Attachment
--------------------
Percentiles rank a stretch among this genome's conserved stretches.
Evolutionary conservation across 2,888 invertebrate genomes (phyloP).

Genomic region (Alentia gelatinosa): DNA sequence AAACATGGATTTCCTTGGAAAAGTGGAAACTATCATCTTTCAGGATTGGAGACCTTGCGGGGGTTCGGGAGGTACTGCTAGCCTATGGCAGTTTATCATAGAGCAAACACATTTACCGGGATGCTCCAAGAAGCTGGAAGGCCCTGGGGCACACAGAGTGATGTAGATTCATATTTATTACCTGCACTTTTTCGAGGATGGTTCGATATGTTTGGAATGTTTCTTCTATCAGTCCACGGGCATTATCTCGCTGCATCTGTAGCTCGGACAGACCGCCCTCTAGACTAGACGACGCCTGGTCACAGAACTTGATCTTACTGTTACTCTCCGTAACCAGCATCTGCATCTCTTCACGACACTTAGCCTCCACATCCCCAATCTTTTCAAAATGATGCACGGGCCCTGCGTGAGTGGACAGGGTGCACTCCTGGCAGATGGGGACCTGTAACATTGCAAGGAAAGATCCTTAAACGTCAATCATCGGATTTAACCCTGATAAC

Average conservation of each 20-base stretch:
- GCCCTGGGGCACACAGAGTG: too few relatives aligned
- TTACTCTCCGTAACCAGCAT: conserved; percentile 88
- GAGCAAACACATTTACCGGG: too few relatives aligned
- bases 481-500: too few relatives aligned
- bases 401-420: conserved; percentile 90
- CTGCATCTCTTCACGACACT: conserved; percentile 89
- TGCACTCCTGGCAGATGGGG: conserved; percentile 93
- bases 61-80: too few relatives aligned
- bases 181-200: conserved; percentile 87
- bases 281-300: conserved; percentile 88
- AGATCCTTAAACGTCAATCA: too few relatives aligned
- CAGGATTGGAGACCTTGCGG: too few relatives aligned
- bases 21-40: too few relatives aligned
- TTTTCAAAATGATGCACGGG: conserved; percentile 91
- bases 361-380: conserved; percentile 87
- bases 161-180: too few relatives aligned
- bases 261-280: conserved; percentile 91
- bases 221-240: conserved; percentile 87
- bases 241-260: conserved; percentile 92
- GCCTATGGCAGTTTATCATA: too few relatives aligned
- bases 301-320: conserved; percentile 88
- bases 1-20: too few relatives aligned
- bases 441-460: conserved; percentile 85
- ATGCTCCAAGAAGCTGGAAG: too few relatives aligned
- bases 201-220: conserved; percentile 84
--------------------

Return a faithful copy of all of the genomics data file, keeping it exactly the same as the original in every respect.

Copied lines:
Percentiles rank a stretch among this genome's conserved stretches.
Evolutionary conservation across 2,888 invertebrate genomes (phyloP).

Genomic region (Alentia gelatinosa): DNA sequence AAACATGGATTTCCTTGGAAAAGTGGAAACTATCATCTTTCAGGATTGGAGACCTTGCGGGGGTTCGGGAGGTACTGCTAGCCTATGGCAGTTTATCATAGAGCAAACACATTTACCGGGATGCTCCAAGAAGCTGGAAGGCCCTGGGGCACACAGAGTGATGTAGATTCATATTTATTACCTGCACTTTTTCGAGGATGGTTCGATATGTTTGGAATGTTTCTTCTATCAGTCCACGGGCATTATCTCGCTGCATCTGTAGCTCGGACAGACCGCCCTCTAGACTAGACGACGCCTGGTCACAGAACTTGATCTTACTGTTACTCTCCGTAACCAGCATCTGCATCTCTTCACGACACTTAGCCTCCACATCCCCAATCTTTTCAAAATGATGCACGGGCCCTGCGTGAGTGGACAGGGTGCACTCCTGGCAGATGGGGACCTGTAACATTGCAAGGAAAGATCCTTAAACGTCAATCATCGGATTTAACCCTGATAAC

Average conservation of each 20-base stretch:
- GCCCTGGGGCACACAGAGTG: too few relatives aligned
- TTACTCTCCGTAACCAGCAT: conserved; percentile 88
- GAGCAAACACATTTACCGGG: too few relatives aligned
- bases 481-500: too few relatives aligned
- bases 401-420: conserved; percentile 90
- CTGCATCTCTTCACGACACT: conserved; percentile 89
- TGCACTCCTGGCAGATGGGG: conserved; percentile 93
- bases 61-80: too few relatives aligned
- bases 181-200: conserved; percentile 87
- bases 281-300: conserved; percentile 88
- AGATCCTTAAACGTCAATCA: too few relatives aligned
- CAGGATTGGAGACCTTGCGG: too few relatives aligned
- bases 21-40: too few relatives aligned
- TTTTCAAAATGATGCACGGG: conserved; percentile 91
- bases 361-380: conserved; percentile 87
- bases 161-180: too few relatives aligned
- bases 261-280: conserved; percentile 91
- bases 221-240: conserved; percentile 87
- bases 241-260: conserved; percentile 92
- GCCTATGGCAGTTTATCATA: too few relatives aligned
- bases 301-320: conserved; percentile 88
- bases 1-20: too few relatives aligned
- bases 441-460: conserved; percentile 85
- ATGCTCCAAGAAGCTGGAAG: too few relatives aligned
- bases 201-220: conserved; percentile 84